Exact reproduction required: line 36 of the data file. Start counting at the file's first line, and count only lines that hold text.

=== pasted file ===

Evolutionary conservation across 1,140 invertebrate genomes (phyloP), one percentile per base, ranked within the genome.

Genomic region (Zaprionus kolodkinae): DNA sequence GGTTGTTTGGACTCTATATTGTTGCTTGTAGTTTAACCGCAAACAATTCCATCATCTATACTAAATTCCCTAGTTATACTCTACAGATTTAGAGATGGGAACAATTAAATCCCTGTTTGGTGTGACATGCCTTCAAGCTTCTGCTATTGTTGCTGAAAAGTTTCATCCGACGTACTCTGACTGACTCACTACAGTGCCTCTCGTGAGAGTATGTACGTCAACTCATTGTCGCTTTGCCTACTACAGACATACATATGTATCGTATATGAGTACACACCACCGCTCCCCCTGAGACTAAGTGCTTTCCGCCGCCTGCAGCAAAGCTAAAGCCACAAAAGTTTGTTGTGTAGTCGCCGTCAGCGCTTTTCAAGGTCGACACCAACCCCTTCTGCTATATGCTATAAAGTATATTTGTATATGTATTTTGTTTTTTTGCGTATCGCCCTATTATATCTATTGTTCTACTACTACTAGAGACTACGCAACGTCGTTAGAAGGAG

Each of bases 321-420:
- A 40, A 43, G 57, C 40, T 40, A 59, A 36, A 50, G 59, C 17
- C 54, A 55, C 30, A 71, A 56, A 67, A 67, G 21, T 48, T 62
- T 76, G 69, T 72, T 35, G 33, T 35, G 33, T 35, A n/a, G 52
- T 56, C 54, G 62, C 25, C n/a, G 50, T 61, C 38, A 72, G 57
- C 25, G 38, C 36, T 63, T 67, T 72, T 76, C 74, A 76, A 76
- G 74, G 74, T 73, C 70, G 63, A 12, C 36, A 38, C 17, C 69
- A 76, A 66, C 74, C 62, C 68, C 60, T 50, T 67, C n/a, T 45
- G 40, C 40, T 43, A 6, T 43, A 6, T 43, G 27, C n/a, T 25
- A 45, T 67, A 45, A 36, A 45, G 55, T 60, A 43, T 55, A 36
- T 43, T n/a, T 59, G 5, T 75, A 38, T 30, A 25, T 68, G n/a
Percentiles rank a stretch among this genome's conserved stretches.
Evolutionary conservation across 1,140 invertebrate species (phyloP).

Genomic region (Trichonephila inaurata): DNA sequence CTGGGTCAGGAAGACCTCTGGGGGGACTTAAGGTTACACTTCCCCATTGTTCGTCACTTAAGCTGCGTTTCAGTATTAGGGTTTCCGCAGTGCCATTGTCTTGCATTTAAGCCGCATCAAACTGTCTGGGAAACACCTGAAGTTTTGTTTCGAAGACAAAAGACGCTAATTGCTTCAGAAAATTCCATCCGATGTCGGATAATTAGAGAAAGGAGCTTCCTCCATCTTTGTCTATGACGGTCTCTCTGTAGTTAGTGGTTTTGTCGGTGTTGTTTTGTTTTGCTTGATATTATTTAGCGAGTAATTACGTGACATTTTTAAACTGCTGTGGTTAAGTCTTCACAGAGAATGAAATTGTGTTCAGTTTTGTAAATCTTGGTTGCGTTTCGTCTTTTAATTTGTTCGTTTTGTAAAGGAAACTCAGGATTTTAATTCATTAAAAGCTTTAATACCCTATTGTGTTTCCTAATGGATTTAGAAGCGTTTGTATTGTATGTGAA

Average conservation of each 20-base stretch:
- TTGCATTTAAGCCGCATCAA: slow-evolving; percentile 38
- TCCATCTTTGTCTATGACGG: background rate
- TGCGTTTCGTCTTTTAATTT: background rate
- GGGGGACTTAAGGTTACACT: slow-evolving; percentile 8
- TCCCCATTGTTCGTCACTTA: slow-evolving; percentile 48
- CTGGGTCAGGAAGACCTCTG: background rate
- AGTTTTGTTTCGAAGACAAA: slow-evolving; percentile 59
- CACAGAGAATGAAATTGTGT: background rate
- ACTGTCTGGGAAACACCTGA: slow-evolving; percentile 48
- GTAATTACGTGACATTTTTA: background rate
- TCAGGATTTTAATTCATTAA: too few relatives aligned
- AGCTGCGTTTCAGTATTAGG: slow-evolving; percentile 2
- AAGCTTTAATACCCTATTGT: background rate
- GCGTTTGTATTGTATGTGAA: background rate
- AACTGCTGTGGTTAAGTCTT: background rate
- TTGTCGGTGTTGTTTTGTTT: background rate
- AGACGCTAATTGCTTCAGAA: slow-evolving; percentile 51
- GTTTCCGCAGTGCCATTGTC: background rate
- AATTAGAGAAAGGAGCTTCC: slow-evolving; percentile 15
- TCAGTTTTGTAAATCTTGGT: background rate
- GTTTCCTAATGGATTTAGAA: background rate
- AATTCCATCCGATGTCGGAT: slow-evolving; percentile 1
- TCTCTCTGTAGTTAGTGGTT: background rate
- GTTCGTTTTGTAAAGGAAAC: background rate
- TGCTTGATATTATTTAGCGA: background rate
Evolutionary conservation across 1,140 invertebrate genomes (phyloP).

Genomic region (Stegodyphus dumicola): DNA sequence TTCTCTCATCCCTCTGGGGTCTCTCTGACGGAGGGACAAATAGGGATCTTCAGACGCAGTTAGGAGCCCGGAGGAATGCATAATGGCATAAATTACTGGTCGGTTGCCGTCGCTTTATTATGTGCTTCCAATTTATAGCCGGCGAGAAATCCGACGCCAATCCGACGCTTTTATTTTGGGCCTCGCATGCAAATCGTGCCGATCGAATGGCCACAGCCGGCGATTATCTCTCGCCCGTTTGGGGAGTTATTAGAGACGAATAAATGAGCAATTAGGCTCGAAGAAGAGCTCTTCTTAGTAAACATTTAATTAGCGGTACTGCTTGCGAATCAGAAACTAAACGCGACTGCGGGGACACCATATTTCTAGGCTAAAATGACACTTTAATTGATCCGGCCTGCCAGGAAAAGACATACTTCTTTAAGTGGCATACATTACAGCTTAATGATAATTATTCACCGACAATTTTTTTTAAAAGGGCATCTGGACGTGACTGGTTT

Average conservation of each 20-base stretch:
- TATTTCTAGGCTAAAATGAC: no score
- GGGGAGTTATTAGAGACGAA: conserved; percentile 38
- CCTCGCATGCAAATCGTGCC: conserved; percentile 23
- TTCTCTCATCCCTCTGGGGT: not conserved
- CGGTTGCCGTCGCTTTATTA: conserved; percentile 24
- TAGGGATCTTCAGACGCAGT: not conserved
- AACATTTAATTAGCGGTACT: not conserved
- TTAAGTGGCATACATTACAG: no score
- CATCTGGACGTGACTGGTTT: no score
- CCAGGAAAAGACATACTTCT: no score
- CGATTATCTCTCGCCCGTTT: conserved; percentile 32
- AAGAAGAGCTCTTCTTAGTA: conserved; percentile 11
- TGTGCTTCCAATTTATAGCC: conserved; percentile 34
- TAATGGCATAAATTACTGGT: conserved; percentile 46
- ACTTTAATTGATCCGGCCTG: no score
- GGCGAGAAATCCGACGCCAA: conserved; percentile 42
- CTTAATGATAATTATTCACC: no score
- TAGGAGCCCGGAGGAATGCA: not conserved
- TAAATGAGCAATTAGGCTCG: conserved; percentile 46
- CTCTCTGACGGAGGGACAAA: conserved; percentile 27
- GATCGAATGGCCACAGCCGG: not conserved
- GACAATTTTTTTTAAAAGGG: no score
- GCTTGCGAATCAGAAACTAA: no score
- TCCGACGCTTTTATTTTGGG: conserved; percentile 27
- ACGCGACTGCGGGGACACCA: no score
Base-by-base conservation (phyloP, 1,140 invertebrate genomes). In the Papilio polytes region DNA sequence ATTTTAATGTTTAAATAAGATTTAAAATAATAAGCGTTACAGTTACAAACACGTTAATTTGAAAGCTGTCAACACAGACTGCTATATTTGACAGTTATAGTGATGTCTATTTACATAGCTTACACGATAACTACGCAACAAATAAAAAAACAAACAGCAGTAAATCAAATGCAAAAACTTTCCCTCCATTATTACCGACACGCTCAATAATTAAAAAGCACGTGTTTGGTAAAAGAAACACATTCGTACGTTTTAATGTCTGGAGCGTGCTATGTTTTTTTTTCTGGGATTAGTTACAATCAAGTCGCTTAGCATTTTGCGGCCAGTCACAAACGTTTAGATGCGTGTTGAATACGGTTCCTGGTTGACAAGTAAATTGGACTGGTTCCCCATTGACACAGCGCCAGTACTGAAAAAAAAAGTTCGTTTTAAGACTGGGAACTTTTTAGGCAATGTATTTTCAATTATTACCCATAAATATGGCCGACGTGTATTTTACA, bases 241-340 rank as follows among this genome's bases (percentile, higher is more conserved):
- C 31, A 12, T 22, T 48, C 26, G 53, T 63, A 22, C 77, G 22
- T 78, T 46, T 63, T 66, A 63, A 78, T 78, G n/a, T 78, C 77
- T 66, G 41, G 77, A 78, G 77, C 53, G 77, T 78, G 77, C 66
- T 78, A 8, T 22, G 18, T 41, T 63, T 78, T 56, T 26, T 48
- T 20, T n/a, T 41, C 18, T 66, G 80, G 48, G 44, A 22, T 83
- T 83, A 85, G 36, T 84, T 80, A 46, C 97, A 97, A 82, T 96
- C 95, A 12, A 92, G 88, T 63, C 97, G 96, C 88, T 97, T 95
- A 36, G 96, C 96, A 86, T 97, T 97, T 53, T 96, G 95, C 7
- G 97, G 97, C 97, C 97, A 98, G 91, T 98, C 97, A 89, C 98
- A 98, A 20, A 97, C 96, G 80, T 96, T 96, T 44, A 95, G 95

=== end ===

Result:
- AATTAGAGAAAGGAGCTTCC: slow-evolving; percentile 15